Business Performance and Cloud Application Monitoring
For businesses that provide customer-facing applications (or indeed any sort of online presence), what customers see on the screen will create their first impression of that company’s overall business performance. As the saying goes, there is only one chance to make a first impression.
Making applications run well has always been a challenge. That is why application DevOps professionals are in such high demand.
Maintaining Control in the Cloud
In the virtualization and cloud eras, however, the application performance challenge is even more demanding. Applications run in constantly changing topologies – and for each instance of the application, the environment will be different.
Crucial environmental data must be read from external vendors, from AWS and Chef to Rackspace or Splunk. Applications must work with such advanced tools as Hadoop or MapReduce.
Cloud computing has put enormous capabilities into the hands of IT at firms of all sizes. The cloud can provide resources on a scale that most firms could never afford if they had to purchase a server farm or development environment outright. Innovation always involves risks, but in the cloud era, these risks are far more manageable.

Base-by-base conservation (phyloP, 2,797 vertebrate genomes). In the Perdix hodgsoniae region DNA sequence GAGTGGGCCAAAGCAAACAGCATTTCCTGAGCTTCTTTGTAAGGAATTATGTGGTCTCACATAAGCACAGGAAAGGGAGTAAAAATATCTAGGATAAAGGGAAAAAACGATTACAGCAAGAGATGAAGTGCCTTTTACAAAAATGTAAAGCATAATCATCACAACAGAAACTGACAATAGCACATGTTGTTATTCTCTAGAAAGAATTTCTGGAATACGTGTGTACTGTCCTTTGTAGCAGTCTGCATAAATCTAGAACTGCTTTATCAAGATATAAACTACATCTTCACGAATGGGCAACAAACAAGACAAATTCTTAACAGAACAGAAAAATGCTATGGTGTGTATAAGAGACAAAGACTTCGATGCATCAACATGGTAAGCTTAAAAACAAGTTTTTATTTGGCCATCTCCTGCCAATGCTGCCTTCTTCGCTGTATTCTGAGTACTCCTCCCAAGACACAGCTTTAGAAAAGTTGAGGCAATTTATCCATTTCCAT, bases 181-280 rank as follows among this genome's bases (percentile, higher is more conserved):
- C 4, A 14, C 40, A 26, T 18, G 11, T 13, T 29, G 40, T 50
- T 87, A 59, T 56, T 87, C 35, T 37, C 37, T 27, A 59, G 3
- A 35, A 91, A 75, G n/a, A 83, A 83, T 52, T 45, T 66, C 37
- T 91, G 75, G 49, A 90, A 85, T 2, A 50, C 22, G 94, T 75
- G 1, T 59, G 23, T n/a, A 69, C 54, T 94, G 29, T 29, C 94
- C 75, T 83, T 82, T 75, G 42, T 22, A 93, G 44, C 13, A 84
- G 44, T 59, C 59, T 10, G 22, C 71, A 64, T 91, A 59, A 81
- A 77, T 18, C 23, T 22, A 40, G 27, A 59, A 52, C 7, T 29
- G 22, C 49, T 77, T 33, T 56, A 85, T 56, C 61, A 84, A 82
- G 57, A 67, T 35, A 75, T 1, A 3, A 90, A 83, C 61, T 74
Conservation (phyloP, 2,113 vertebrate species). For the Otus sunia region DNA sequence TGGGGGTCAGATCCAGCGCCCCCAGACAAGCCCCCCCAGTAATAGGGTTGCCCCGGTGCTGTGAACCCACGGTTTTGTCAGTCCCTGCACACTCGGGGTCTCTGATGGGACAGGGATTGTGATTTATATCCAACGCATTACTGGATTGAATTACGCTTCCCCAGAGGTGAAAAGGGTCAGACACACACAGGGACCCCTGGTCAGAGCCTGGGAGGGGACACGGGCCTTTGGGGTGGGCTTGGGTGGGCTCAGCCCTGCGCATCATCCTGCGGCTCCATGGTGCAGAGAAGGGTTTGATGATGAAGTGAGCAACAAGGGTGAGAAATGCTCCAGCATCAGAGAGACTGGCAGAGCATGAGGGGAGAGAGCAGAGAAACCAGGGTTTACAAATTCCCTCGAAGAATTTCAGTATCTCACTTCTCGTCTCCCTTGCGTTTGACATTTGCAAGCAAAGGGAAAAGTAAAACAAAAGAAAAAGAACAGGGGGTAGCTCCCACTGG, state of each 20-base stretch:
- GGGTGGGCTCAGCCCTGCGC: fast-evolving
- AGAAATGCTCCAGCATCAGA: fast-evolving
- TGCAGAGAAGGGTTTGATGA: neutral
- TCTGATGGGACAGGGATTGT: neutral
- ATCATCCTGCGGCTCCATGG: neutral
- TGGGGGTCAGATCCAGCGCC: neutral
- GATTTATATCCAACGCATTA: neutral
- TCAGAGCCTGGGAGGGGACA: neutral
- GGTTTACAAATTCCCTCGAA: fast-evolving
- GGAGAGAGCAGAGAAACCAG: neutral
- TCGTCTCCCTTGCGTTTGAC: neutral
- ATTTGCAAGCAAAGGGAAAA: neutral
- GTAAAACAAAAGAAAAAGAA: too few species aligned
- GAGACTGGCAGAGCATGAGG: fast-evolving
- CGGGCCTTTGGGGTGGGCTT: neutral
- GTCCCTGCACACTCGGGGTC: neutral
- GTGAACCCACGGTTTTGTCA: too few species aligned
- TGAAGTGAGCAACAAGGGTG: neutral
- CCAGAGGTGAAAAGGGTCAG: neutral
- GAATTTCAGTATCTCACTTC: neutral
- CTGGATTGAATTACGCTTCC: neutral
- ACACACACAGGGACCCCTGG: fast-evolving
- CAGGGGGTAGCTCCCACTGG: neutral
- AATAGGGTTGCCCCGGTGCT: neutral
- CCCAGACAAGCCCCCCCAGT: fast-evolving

But risks still have to be managed, and the cloud has created some complications, alongside all the new possibilities it offers.
Cloud resources are essentially rented resources. The IT department doesn’t own them; a cloud vendor does. Yet customers and potential customers will still judge business performance based on application performance. Blaming a supplier never sounds good.
Keeping an Eye on Applications
Fortunately, IT does not need to throw up its hands when it comes to managing the performance of applications running in virtualized and cloud environments. To match the demands of new-generation applications, new-gen application monitoring solutions are now available.
These solutions are themselves provided by the cloud, sparing IT the details of their infrastructure processes. They operate in real-time, providing second-by-second reads of application environment and topology, and the resulting application performance.
Potential problems such as environmental latency can thus be detected while they are still incipient. Corrective measures can thus be taken before a problem is even visible to the end users. Second-by-second monitoring, however, is not the only dimension of effective cloud application management. Historical performance data provides an essential context, allowing IT and DevOps professionals to benchmark application performance patterns and identify anomalies.
No application performance management solution can provide absolute control. Sometimes (but rarely) cloud environments simply crash. All the same, cloud application monitoring can keep applications running smoothly, so that companies can put their best foot forward to current and potential customers.
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